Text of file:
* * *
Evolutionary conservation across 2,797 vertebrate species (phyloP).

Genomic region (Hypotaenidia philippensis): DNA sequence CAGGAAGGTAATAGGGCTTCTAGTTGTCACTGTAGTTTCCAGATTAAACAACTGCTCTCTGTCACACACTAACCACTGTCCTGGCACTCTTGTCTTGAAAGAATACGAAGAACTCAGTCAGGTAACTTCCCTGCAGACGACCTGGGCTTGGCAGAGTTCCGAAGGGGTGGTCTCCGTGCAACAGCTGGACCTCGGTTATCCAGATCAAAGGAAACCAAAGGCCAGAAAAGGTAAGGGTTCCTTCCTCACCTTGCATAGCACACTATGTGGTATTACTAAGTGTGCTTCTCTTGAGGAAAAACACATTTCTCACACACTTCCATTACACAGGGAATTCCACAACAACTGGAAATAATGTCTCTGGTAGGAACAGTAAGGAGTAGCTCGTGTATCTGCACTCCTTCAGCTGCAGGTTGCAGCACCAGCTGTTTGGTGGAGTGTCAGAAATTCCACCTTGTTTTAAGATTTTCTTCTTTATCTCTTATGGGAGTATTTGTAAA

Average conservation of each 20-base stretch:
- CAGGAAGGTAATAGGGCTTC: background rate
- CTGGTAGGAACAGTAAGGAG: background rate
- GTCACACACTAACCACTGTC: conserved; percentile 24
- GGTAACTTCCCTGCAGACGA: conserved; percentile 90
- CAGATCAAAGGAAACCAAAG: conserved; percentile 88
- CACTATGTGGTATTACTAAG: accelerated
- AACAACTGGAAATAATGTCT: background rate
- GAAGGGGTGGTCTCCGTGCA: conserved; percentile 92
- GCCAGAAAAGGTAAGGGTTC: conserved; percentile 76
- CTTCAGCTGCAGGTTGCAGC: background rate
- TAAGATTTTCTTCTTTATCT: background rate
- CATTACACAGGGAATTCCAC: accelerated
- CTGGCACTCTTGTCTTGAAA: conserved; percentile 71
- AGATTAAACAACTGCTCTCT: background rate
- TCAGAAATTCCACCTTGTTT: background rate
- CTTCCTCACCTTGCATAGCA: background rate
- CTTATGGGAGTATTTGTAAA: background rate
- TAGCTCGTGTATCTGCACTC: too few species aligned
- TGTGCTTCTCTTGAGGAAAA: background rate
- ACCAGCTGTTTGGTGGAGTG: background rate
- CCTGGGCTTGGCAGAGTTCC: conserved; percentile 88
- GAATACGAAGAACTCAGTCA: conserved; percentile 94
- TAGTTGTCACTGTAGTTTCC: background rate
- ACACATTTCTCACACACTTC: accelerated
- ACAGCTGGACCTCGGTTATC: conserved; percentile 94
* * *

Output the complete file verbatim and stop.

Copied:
Evolutionary conservation across 2,797 vertebrate species (phyloP).

Genomic region (Hypotaenidia philippensis): DNA sequence CAGGAAGGTAATAGGGCTTCTAGTTGTCACTGTAGTTTCCAGATTAAACAACTGCTCTCTGTCACACACTAACCACTGTCCTGGCACTCTTGTCTTGAAAGAATACGAAGAACTCAGTCAGGTAACTTCCCTGCAGACGACCTGGGCTTGGCAGAGTTCCGAAGGGGTGGTCTCCGTGCAACAGCTGGACCTCGGTTATCCAGATCAAAGGAAACCAAAGGCCAGAAAAGGTAAGGGTTCCTTCCTCACCTTGCATAGCACACTATGTGGTATTACTAAGTGTGCTTCTCTTGAGGAAAAACACATTTCTCACACACTTCCATTACACAGGGAATTCCACAACAACTGGAAATAATGTCTCTGGTAGGAACAGTAAGGAGTAGCTCGTGTATCTGCACTCCTTCAGCTGCAGGTTGCAGCACCAGCTGTTTGGTGGAGTGTCAGAAATTCCACCTTGTTTTAAGATTTTCTTCTTTATCTCTTATGGGAGTATTTGTAAA

Average conservation of each 20-base stretch:
- CAGGAAGGTAATAGGGCTTC: background rate
- CTGGTAGGAACAGTAAGGAG: background rate
- GTCACACACTAACCACTGTC: conserved; percentile 24
- GGTAACTTCCCTGCAGACGA: conserved; percentile 90
- CAGATCAAAGGAAACCAAAG: conserved; percentile 88
- CACTATGTGGTATTACTAAG: accelerated
- AACAACTGGAAATAATGTCT: background rate
- GAAGGGGTGGTCTCCGTGCA: conserved; percentile 92
- GCCAGAAAAGGTAAGGGTTC: conserved; percentile 76
- CTTCAGCTGCAGGTTGCAGC: background rate
- TAAGATTTTCTTCTTTATCT: background rate
- CATTACACAGGGAATTCCAC: accelerated
- CTGGCACTCTTGTCTTGAAA: conserved; percentile 71
- AGATTAAACAACTGCTCTCT: background rate
- TCAGAAATTCCACCTTGTTT: background rate
- CTTCCTCACCTTGCATAGCA: background rate
- CTTATGGGAGTATTTGTAAA: background rate
- TAGCTCGTGTATCTGCACTC: too few species aligned
- TGTGCTTCTCTTGAGGAAAA: background rate
- ACCAGCTGTTTGGTGGAGTG: background rate
- CCTGGGCTTGGCAGAGTTCC: conserved; percentile 88
- GAATACGAAGAACTCAGTCA: conserved; percentile 94
- TAGTTGTCACTGTAGTTTCC: background rate
- ACACATTTCTCACACACTTC: accelerated
- ACAGCTGGACCTCGGTTATC: conserved; percentile 94